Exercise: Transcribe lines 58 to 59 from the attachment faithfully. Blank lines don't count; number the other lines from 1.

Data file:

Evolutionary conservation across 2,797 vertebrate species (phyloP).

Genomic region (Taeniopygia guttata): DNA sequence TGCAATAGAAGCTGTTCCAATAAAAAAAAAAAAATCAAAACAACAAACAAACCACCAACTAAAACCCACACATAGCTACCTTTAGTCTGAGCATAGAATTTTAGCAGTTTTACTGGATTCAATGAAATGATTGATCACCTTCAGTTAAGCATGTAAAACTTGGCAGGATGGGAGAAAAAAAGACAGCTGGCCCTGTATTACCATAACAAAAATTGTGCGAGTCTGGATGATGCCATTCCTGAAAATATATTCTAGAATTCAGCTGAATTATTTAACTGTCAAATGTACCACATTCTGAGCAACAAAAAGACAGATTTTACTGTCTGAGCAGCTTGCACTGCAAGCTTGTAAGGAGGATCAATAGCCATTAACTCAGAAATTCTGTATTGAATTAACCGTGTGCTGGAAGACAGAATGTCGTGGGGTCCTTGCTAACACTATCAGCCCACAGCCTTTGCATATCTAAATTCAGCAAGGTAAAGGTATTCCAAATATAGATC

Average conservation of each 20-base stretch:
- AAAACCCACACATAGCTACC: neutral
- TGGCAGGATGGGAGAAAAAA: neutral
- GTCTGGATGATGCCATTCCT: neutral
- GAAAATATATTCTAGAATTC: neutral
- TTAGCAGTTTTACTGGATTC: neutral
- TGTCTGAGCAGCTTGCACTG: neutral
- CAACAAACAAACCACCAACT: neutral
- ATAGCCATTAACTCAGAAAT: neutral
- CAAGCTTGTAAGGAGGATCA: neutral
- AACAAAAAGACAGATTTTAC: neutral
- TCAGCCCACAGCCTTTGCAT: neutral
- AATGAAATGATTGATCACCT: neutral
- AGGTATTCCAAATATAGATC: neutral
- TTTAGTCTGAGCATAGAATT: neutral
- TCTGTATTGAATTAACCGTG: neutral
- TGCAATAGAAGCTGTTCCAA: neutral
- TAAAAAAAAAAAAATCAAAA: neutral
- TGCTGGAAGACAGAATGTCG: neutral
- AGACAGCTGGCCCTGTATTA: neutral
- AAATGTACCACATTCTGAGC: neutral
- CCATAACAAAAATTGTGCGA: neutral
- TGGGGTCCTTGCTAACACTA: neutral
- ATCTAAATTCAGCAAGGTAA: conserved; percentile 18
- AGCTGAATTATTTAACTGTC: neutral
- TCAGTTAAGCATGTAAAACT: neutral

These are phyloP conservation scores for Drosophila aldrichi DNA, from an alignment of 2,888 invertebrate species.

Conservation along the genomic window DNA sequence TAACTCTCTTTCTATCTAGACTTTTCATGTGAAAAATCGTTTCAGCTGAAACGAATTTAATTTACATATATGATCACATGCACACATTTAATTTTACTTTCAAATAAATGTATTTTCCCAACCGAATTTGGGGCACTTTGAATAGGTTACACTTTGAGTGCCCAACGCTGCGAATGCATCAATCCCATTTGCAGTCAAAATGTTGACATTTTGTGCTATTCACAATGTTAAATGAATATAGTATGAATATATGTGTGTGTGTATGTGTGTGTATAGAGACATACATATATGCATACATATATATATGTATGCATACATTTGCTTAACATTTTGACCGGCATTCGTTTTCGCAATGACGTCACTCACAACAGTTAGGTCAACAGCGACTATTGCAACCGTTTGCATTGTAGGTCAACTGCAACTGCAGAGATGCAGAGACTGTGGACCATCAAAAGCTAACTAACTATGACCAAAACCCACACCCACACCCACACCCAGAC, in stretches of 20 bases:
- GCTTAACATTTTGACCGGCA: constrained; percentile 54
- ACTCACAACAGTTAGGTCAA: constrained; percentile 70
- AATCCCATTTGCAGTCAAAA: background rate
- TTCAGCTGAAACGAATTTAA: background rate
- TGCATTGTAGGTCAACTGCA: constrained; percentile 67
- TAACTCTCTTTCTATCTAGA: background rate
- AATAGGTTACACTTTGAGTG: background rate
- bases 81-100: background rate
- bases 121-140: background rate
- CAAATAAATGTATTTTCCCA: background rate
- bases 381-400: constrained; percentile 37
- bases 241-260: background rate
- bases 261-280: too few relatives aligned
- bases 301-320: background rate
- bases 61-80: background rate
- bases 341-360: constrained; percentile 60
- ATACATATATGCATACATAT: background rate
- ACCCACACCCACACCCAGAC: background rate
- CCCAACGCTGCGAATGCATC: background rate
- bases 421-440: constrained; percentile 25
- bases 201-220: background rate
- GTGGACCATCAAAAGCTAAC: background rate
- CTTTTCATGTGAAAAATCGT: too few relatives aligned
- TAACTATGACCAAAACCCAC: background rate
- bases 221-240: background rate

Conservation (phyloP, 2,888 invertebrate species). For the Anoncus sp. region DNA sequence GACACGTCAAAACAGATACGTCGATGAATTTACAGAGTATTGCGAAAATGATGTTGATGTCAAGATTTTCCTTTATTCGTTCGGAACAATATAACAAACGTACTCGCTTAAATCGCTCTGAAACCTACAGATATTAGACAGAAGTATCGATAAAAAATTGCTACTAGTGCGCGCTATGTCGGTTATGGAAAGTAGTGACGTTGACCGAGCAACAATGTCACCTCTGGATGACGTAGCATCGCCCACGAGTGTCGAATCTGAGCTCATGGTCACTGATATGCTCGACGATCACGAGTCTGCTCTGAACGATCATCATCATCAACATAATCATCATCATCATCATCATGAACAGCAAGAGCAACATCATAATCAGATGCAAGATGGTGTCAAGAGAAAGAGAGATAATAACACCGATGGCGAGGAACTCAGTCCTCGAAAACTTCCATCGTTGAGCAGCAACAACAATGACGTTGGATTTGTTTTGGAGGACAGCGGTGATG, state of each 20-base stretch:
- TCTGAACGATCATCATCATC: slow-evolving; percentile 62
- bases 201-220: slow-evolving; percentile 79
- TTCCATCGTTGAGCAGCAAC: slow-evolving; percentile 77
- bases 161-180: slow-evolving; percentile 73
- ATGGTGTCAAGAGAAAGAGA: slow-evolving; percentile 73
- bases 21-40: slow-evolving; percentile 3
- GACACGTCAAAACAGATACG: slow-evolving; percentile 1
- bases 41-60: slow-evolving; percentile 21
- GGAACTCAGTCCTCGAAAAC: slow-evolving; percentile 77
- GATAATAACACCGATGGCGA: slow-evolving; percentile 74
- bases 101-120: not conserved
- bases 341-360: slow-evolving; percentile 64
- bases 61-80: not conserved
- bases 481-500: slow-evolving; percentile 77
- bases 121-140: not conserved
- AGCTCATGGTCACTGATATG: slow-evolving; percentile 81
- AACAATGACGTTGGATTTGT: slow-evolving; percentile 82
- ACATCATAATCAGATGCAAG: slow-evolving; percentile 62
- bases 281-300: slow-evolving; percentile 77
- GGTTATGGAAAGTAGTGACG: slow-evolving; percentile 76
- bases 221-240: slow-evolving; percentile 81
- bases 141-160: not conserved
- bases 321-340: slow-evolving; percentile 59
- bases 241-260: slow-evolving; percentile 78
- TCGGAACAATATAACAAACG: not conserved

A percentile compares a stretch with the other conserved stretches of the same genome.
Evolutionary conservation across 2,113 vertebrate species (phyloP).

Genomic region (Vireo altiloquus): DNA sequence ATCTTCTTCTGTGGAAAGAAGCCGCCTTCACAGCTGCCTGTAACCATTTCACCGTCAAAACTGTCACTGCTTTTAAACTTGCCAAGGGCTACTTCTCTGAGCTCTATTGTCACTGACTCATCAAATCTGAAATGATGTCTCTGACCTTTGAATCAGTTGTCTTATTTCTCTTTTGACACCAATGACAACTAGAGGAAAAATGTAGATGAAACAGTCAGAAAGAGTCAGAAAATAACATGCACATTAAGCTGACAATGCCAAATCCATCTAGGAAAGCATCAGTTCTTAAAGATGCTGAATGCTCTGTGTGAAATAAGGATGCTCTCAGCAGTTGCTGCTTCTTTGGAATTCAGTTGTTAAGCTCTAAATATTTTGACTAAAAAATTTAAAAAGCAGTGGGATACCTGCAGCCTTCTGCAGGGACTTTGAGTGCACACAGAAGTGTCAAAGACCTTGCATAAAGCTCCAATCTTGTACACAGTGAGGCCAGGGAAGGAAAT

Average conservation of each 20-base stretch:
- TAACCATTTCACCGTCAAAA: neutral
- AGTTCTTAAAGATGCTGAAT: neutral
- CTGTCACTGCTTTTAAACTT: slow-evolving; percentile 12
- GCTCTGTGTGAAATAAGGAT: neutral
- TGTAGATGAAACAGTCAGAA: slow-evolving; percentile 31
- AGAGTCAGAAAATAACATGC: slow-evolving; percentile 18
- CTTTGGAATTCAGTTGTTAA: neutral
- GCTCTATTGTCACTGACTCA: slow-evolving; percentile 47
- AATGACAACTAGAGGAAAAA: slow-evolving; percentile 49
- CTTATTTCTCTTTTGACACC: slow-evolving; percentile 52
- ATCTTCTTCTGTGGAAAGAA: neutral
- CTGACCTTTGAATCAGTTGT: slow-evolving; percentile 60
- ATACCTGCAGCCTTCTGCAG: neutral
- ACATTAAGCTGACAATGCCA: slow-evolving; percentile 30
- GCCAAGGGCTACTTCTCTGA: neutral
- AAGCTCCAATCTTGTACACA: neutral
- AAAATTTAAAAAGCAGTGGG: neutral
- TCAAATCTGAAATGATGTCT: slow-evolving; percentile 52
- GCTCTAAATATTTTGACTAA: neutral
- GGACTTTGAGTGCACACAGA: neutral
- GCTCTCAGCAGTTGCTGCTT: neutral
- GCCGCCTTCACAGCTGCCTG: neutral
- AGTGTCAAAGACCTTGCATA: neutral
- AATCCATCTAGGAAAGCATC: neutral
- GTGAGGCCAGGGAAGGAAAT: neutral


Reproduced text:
- bases 201-220: slow-evolving; percentile 79
- TTCCATCGTTGAGCAGCAAC: slow-evolving; percentile 77